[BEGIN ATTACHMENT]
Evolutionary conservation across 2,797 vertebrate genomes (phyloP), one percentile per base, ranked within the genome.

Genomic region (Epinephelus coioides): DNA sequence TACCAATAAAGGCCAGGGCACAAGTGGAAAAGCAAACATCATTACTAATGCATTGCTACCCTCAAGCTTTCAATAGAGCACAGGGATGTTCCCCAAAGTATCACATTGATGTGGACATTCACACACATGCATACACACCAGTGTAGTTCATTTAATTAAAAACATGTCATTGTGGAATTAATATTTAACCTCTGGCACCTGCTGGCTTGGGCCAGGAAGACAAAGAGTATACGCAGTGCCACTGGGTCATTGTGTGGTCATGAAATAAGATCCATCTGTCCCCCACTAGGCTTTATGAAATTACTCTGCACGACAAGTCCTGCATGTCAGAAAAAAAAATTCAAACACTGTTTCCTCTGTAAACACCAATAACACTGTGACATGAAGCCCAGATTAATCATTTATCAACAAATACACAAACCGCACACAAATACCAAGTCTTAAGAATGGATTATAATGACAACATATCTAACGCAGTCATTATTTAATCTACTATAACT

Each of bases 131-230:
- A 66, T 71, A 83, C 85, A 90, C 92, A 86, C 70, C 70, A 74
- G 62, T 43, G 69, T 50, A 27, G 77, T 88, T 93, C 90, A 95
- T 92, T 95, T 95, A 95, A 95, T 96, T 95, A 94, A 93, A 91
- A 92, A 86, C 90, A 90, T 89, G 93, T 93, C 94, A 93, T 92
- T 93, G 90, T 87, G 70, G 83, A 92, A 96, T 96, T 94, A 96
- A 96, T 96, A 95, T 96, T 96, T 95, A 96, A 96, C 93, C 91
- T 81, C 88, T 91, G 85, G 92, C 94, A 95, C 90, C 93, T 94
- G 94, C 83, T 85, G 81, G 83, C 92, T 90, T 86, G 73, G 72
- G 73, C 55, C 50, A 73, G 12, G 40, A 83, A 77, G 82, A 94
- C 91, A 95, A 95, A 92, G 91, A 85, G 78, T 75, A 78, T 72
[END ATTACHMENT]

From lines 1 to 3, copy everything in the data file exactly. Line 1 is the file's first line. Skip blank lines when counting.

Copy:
Evolutionary conservation across 2,797 vertebrate genomes (phyloP), one percentile per base, ranked within the genome.

Genomic region (Epinephelus coioides): DNA sequence TACCAATAAAGGCCAGGGCACAAGTGGAAAAGCAAACATCATTACTAATGCATTGCTACCCTCAAGCTTTCAATAGAGCACAGGGATGTTCCCCAAAGTATCACATTGATGTGGACATTCACACACATGCATACACACCAGTGTAGTTCATTTAATTAAAAACATGTCATTGTGGAATTAATATTTAACCTCTGGCACCTGCTGGCTTGGGCCAGGAAGACAAAGAGTATACGCAGTGCCACTGGGTCATTGTGTGGTCATGAAATAAGATCCATCTGTCCCCCACTAGGCTTTATGAAATTACTCTGCACGACAAGTCCTGCATGTCAGAAAAAAAAATTCAAACACTGTTTCCTCTGTAAACACCAATAACACTGTGACATGAAGCCCAGATTAATCATTTATCAACAAATACACAAACCGCACACAAATACCAAGTCTTAAGAATGGATTATAATGACAACATATCTAACGCAGTCATTATTTAATCTACTATAACT

Each of bases 131-230: